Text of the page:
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Men, Women and Perfume

Ustadh Tabraze Azam is asked why it is men may wear perfume when women, it seems, may not.

Question:

Assalam alaykum wa rahmat Allah wa barakatuh.

Why can’t women wear perfume when men can? Back then at the time of the Prophet Muhammad, blessings and peace be upon him, this was done by men and in those days perfumes were different. Nowadays some perfumes have special substances that the other gender find sexually attractive. By that I would understand why women shouldn’t wear it, but then nor should men certainly? Yet back then it was prohibited for women too ? Why? I don’t understand it.

Answer:

Wa alaykum assalam wa rahmat Allah wa barakatuh.

In principle, both men and women can wear perfume.

Generally, ladies were interdicted from perfuming themselves before leaving the home. The Messenger of Allah, Allah bless him and give him peace, said, “The perfume of men is a scent without color, and the perfume of women is colored without scent.” (Abu Dawud) Scents of color were perhaps something specific to their time, but the important part is the idea of manifest smell.

Mulla ‘Ali al-Qari, the famed Afgani polymath, writes in explanation of this tradition (hadith) that women aren’t permitted to wear fragrant scents when leaving the home, namely, if doing so will attract the undue attention of the opposite gender. The reason for this is that such unwarranted attention goes against the meaning of concealing one’s beauty or adornment in public settings. Allah Most High says, “And tell the believing women to lower their gaze and guard their chastity, and not to reveal their adornments except what normally appears.” (Sura al-Nur 24:31)

Similarly, when it comes to personal care products and the like, such as strong smelling detergents, the same ruling would generally apply. But in situations where you won’t be around any unrelated men, such as whilst on a family picnic in a secluded spot, it’s fine to wear such scents even if you’re leaving the home.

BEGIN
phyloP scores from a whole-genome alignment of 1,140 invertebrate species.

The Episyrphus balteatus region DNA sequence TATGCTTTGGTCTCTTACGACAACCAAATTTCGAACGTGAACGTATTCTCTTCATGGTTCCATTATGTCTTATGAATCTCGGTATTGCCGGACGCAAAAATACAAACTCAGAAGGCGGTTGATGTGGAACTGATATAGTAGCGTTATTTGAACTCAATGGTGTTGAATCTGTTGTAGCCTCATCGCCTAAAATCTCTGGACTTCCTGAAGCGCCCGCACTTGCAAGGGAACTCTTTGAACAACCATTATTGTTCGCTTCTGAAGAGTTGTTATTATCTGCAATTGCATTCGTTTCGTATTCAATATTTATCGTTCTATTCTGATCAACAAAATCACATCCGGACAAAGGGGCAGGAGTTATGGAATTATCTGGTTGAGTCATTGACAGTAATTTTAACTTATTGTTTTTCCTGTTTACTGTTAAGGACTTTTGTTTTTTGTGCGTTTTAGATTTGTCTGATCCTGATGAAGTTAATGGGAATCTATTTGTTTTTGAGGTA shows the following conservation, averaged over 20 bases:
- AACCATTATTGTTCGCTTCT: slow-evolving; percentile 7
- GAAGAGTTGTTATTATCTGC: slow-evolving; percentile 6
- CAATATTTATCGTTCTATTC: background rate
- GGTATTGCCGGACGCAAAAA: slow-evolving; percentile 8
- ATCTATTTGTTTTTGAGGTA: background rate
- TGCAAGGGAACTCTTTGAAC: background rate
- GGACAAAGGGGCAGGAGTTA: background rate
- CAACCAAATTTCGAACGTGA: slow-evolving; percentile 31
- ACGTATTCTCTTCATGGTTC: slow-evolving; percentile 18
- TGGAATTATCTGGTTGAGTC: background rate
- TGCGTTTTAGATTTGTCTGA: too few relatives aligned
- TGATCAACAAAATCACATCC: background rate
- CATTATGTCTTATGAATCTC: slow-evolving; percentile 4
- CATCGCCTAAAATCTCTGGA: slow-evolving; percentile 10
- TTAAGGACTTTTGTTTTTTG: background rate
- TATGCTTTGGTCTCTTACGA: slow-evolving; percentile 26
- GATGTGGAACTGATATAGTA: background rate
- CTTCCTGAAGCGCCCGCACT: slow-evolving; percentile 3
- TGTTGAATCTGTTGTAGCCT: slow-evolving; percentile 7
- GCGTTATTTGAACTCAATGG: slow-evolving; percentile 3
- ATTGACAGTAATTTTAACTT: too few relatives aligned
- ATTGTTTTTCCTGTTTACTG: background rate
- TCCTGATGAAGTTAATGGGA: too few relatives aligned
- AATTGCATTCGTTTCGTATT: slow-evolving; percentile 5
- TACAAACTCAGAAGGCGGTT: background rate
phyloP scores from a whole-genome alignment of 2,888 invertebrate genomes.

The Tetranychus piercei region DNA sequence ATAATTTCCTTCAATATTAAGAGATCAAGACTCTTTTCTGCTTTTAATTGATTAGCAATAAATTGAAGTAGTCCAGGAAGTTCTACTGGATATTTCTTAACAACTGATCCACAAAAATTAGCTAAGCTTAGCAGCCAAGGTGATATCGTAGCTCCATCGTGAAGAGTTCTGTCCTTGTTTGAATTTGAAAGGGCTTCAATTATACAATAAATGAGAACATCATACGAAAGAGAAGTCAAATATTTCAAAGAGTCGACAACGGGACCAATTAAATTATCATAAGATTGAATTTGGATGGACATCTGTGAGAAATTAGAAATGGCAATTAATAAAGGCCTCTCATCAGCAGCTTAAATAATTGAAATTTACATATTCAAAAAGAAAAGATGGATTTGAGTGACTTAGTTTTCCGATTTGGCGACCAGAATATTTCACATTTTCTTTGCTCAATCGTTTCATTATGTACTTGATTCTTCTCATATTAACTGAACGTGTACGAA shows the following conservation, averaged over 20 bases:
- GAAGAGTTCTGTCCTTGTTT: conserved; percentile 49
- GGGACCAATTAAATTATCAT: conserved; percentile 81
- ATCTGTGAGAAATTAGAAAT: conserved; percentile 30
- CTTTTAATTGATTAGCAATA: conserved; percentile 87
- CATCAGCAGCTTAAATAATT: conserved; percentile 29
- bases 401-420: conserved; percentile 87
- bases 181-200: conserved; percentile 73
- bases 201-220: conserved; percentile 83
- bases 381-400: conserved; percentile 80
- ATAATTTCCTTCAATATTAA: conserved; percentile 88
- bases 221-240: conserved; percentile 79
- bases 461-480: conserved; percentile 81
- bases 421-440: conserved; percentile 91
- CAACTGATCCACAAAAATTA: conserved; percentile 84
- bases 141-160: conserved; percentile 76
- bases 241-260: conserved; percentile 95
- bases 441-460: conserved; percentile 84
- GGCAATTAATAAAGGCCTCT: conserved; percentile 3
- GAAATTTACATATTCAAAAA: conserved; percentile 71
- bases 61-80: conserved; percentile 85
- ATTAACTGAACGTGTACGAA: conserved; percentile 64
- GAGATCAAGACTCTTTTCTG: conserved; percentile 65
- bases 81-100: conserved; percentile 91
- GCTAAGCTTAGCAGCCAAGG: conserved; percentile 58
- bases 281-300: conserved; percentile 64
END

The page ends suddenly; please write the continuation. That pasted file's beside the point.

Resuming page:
As for merely making yourself smell customarily pleasant and normal, in a manner which clearly doesn’t invoke the undue attention of the opposite gender, this is acceptable. But you should err on the side of caution lest you fall into religiously problematic territory, namely, dislikedness (karaha) at the very least.

There is somewhat of a fine line between not smelling unpleasant, by regular personal upkeep and the like, and adorning oneself beyond the need. Accordingly, each person should follow the prophetic advice to honestly “seek a ruling from your heart.” Usually, the scholars were firm on this issue with some even listing it among the enormities, given the emphatic warnings against it, so it’s good to exercise a little restraint. 

As for men, the basis is that their perfume is noticeable, as understood from the earlier tradition and many other statements of the Prophet, Allah bless him and give him peace. He once remarked, “Four things are from the way of the prophets: modesty, perfume, the tooth-stick and marriage.” (Tirmidhi) Rulings are based on the normative case and not the exception, and here, it is women who have been called upon to be more reserved in their displays of adornment in public. 

There are many rulings which assign a certain duty to men or women for one reason or another, or in a similar fashion, limit something, and what we should strive to realize is our servitude in this temporary life, whilst acknowledging that the Sacred Law is full of wisdom, even if we don’t seem to perceive it.